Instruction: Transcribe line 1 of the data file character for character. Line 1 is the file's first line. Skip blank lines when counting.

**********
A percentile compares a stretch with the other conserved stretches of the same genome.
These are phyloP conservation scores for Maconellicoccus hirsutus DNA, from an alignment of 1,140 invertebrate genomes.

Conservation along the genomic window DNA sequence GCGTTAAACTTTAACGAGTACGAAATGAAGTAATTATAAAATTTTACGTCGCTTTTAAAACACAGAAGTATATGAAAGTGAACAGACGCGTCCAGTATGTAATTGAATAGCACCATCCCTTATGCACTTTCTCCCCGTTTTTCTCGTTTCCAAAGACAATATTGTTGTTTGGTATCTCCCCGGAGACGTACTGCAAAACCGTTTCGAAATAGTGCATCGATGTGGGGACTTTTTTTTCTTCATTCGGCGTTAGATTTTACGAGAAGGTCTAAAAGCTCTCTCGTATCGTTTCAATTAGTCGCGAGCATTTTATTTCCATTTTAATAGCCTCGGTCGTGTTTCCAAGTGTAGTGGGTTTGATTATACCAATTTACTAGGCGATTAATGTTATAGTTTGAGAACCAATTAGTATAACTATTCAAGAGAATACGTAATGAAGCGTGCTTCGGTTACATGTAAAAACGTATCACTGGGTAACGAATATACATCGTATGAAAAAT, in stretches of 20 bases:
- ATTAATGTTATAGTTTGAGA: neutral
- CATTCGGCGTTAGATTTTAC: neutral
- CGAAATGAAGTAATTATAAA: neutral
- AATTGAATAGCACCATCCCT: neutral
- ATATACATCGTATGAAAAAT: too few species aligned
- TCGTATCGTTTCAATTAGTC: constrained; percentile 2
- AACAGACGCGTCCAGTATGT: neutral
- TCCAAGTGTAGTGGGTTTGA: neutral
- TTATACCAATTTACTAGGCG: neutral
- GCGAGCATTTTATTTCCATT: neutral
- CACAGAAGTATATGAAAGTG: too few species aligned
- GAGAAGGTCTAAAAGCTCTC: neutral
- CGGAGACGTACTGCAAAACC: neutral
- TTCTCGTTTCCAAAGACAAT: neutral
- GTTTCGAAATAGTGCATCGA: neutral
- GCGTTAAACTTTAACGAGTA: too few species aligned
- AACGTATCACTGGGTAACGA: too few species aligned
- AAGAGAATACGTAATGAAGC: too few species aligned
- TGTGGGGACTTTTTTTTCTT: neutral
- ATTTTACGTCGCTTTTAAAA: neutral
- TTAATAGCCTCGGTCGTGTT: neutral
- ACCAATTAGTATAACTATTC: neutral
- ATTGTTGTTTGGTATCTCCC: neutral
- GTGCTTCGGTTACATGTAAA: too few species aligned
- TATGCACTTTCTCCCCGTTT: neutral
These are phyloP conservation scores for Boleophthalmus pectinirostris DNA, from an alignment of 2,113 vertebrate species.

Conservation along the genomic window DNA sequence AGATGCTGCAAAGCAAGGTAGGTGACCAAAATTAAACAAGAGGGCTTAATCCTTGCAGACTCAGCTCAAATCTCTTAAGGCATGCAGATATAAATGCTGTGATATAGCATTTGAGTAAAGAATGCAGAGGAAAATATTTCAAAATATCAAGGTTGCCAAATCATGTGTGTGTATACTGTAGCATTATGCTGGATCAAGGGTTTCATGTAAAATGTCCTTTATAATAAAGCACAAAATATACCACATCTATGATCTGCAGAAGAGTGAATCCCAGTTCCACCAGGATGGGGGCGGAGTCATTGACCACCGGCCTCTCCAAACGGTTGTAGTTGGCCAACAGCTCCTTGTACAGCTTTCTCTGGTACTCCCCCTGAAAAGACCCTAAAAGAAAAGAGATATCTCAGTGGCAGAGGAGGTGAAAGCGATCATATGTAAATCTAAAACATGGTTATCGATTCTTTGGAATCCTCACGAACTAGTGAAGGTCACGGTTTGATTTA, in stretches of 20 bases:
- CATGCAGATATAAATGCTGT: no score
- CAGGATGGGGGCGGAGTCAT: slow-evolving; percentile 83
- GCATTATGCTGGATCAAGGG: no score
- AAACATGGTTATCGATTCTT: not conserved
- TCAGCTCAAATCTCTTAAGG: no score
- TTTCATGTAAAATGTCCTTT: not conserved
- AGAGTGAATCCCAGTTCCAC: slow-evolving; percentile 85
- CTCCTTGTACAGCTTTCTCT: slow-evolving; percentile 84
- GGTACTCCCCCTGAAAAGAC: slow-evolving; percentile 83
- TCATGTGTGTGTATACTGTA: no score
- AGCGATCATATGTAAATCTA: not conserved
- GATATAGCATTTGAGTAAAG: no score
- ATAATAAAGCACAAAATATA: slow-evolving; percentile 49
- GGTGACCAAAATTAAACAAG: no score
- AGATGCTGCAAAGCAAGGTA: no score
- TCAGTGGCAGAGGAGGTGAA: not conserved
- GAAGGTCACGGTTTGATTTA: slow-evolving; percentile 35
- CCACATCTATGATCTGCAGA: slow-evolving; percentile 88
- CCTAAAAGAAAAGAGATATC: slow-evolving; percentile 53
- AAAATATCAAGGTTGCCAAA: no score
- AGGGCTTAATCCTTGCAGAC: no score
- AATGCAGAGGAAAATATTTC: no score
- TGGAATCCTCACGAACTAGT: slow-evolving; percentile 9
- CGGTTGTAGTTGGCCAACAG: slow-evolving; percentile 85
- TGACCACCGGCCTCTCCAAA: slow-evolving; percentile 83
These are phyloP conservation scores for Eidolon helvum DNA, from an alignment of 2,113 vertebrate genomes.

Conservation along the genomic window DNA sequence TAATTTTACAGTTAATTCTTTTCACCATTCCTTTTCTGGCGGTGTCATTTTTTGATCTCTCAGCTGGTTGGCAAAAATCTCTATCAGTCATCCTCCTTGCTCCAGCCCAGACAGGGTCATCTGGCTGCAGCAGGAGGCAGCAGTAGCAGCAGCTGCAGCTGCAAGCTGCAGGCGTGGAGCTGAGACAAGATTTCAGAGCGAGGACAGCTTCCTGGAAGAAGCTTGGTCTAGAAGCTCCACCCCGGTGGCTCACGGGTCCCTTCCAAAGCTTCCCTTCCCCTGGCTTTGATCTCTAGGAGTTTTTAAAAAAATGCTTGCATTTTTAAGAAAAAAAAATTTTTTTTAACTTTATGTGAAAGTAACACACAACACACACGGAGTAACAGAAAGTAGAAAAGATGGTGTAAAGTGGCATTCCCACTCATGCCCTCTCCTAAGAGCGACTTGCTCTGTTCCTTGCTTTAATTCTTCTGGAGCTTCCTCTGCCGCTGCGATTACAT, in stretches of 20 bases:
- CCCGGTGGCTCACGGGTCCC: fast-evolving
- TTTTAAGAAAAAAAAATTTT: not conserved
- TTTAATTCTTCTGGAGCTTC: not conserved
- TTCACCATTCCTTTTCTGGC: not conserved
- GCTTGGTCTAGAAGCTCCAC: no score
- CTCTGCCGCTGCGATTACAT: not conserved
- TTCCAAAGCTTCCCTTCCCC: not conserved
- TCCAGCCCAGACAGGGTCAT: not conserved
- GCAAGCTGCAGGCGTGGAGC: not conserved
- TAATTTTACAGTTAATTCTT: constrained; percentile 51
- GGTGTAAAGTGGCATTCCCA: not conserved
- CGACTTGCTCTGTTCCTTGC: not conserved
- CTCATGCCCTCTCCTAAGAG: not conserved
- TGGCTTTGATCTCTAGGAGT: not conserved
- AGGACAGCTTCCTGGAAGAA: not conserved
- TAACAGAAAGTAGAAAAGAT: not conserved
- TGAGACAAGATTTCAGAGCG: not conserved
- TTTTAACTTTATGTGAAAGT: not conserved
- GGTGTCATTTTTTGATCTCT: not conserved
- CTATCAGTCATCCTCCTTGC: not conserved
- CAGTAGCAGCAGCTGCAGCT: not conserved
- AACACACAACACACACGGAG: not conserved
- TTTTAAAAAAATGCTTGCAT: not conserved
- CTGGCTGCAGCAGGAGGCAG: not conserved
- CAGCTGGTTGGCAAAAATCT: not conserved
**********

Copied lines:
A percentile compares a stretch with the other conserved stretches of the same genome.